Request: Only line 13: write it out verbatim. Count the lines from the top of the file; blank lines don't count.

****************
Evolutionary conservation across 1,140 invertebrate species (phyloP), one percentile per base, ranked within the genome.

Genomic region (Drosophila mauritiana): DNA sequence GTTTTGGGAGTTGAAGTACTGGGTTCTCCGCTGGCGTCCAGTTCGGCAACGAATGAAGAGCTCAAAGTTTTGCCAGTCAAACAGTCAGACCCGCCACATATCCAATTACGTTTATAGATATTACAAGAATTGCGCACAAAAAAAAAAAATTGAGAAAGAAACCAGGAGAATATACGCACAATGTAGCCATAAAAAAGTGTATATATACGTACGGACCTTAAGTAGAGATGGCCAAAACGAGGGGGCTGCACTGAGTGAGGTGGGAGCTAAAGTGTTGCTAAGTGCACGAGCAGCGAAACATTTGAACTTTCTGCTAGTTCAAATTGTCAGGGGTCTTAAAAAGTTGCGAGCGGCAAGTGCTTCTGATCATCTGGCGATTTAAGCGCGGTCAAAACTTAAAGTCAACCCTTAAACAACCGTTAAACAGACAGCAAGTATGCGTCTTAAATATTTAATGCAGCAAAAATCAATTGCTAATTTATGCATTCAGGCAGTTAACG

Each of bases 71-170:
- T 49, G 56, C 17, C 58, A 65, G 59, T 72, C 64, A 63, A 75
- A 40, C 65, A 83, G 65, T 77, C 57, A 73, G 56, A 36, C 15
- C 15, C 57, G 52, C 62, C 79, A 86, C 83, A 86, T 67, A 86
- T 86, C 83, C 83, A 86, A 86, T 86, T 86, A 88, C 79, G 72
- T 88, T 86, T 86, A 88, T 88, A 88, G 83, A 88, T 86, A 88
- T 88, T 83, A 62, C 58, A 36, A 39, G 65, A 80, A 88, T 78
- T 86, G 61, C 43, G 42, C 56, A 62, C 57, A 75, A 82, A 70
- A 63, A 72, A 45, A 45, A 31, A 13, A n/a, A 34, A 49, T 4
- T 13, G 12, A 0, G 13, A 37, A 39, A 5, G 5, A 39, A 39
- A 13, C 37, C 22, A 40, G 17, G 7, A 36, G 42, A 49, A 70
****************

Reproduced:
- A 13, C 37, C 22, A 40, G 17, G 7, A 36, G 42, A 49, A 70